Or, to put it another way, where is SqlStudio.bin for SQL Server 2012? It doesn't seem to be in the place that would be expected by looking at this other SO question.


As of SQL Server 2012 you no longer have to go through the hassle of deleting the bin file (which causes other side effects). You should be able to press the Delete key within the MRU list of the Server Name dropdown in the Connect to Server dialog. This is documented in this Connect item and this blog post.

To be clear, since a couple of people seemed to have trouble with this for months: You need to click on the Server name: dropdown, and down-arrow or hover with your mouse until the server you want to remove is selected, and then press Delete. In this screen shot, I'm going to press Delete now, and it will remove the server ADMIN:SHELDON\SQL2014 from my MRU list. Note that because I merely hovered with my mouse, this is not even the server that is showing in the Server name: text box.

enter image description here

Note that if you have multiple entries for a single server name (e.g. one with Windows and one with SQL Auth), you won't be able to tell which one you're deleting.

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    I used this method to reset the list of remembered users on a server. If you delete the server, it also deletes the list of users that have ever been used to connect to the server. – Dan Oct 17 '12 at 18:50
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    Never heard of this feature, tried just now, and it worked. The About box says I'm using Microsoft SQL Server Management Studio 11.0.3128.0. I simply clicked the down button and pressed Delete. It didn't matter that there was text in the edit box, in fact the text wasn't even removed. I'm thrilled. – Andriy M Jan 20 '14 at 17:07
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    I'm having the same problem as @JoeBrockhaus. I've noticed that the "press delete" method works on the server name, but not on the login. This might explain the disconnect the two of you had. Any additional input? – TheRubberDuck Jun 13 '14 at 14:56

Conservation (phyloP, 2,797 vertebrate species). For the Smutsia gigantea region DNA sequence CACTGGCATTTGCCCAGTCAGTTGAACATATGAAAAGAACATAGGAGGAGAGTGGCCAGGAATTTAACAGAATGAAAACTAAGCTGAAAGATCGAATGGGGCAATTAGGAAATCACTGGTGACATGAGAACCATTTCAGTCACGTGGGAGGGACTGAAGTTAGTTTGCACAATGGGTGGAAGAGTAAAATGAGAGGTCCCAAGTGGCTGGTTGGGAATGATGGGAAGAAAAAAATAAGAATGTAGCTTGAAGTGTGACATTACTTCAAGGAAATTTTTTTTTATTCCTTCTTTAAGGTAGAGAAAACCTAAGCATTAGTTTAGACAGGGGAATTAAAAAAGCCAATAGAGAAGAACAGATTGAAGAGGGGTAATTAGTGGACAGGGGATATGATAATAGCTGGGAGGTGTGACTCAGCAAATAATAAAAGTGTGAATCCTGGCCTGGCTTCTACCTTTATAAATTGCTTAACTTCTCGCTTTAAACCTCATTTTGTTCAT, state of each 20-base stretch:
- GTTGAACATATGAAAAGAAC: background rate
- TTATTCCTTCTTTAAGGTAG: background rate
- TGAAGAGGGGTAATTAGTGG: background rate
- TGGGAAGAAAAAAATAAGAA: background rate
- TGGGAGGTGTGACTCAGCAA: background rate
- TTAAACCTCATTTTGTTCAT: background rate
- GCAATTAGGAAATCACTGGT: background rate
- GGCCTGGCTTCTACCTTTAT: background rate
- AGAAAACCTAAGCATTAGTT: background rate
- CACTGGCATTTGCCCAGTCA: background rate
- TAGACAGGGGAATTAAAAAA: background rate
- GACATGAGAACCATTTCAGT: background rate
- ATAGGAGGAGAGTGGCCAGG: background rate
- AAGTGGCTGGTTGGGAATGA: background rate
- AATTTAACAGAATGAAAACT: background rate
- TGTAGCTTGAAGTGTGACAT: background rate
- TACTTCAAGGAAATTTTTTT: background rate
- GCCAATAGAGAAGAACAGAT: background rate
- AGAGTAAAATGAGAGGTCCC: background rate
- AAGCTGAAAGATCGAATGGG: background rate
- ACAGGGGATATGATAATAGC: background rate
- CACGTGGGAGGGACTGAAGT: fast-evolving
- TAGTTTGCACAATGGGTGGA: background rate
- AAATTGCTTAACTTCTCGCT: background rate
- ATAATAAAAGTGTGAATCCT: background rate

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    @JoeBrockhaus The way it's supposed to work is WHEN THE DROPDOWN IS OPEN, you cursor down so that an entry from the list is highlighted. Clicking delete should remove that entry from the list (I just tried it, and it worked fine), and it doesn't remove the text in the Server name: box. If you are in a VM or RDP session or something, you may have to extend the keystroke by using Ctrl+Del, or Fn+Delete, or Shift+Delete. In a Parallels VM on a Mac, I need to use Fn+Del. Also, you need to be absolutely certain you are using SSMS 2012 or better. This won't work on older versions of SSMS. – Aaron Bertrand Jun 13 '14 at 16:23
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    I highly suspect that the user accepted your answer because it was helpful, and because he had the only other answer and didn't want to accept it. Either way, why are you reluctant to add a legitimately helpful sentence to your answer? Do you think it would hurt to be clear about it? It seems weird to me that you would change someone else's question to fit your answer than to improve your answer to address both possible questions. – TheRubberDuck Jun 13 '14 at 20:05

Found it!

C:\Users\%username%\AppData\Roaming\Microsoft\SQL Server Management Studio\11.0\SqlStudio.bin

So the answer is as before: delete the file, or use some nifty PowerShell magic to edit it.


As for SQL Server Management Studio v18 it appears this file is now XML and you can edit it directly: %APPDATA%\Microsoft\SQL Server Management Studio\18.0\UserSettings.xml

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